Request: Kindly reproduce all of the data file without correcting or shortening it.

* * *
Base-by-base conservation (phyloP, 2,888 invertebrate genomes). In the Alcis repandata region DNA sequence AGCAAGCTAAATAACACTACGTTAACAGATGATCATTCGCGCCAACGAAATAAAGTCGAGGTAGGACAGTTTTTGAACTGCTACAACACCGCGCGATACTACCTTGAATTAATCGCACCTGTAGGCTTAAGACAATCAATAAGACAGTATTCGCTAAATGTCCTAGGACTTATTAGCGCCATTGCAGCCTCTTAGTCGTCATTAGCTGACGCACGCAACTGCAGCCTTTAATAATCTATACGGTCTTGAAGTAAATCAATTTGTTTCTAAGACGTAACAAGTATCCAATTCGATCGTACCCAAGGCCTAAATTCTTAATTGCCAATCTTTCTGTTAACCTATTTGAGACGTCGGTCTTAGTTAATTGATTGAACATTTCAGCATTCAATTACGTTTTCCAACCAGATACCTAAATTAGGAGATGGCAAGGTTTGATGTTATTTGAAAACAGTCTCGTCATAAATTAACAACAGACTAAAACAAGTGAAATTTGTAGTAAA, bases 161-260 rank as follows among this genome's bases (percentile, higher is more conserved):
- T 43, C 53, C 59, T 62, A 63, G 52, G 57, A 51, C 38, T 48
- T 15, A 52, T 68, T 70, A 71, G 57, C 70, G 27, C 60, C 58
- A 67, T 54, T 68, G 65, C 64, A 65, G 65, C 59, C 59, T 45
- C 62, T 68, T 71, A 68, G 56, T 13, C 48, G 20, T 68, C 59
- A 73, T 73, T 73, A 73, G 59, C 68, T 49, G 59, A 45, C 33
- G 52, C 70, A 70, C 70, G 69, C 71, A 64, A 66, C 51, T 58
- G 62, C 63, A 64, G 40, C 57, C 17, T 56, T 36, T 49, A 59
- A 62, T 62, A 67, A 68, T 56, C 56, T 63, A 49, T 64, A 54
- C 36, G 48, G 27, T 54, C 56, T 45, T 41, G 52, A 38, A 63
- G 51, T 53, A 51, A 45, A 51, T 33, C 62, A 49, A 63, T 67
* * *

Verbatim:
Base-by-base conservation (phyloP, 2,888 invertebrate genomes). In the Alcis repandata region DNA sequence AGCAAGCTAAATAACACTACGTTAACAGATGATCATTCGCGCCAACGAAATAAAGTCGAGGTAGGACAGTTTTTGAACTGCTACAACACCGCGCGATACTACCTTGAATTAATCGCACCTGTAGGCTTAAGACAATCAATAAGACAGTATTCGCTAAATGTCCTAGGACTTATTAGCGCCATTGCAGCCTCTTAGTCGTCATTAGCTGACGCACGCAACTGCAGCCTTTAATAATCTATACGGTCTTGAAGTAAATCAATTTGTTTCTAAGACGTAACAAGTATCCAATTCGATCGTACCCAAGGCCTAAATTCTTAATTGCCAATCTTTCTGTTAACCTATTTGAGACGTCGGTCTTAGTTAATTGATTGAACATTTCAGCATTCAATTACGTTTTCCAACCAGATACCTAAATTAGGAGATGGCAAGGTTTGATGTTATTTGAAAACAGTCTCGTCATAAATTAACAACAGACTAAAACAAGTGAAATTTGTAGTAAA, bases 161-260 rank as follows among this genome's bases (percentile, higher is more conserved):
- T 43, C 53, C 59, T 62, A 63, G 52, G 57, A 51, C 38, T 48
- T 15, A 52, T 68, T 70, A 71, G 57, C 70, G 27, C 60, C 58
- A 67, T 54, T 68, G 65, C 64, A 65, G 65, C 59, C 59, T 45
- C 62, T 68, T 71, A 68, G 56, T 13, C 48, G 20, T 68, C 59
- A 73, T 73, T 73, A 73, G 59, C 68, T 49, G 59, A 45, C 33
- G 52, C 70, A 70, C 70, G 69, C 71, A 64, A 66, C 51, T 58
- G 62, C 63, A 64, G 40, C 57, C 17, T 56, T 36, T 49, A 59
- A 62, T 62, A 67, A 68, T 56, C 56, T 63, A 49, T 64, A 54
- C 36, G 48, G 27, T 54, C 56, T 45, T 41, G 52, A 38, A 63
- G 51, T 53, A 51, A 45, A 51, T 33, C 62, A 49, A 63, T 67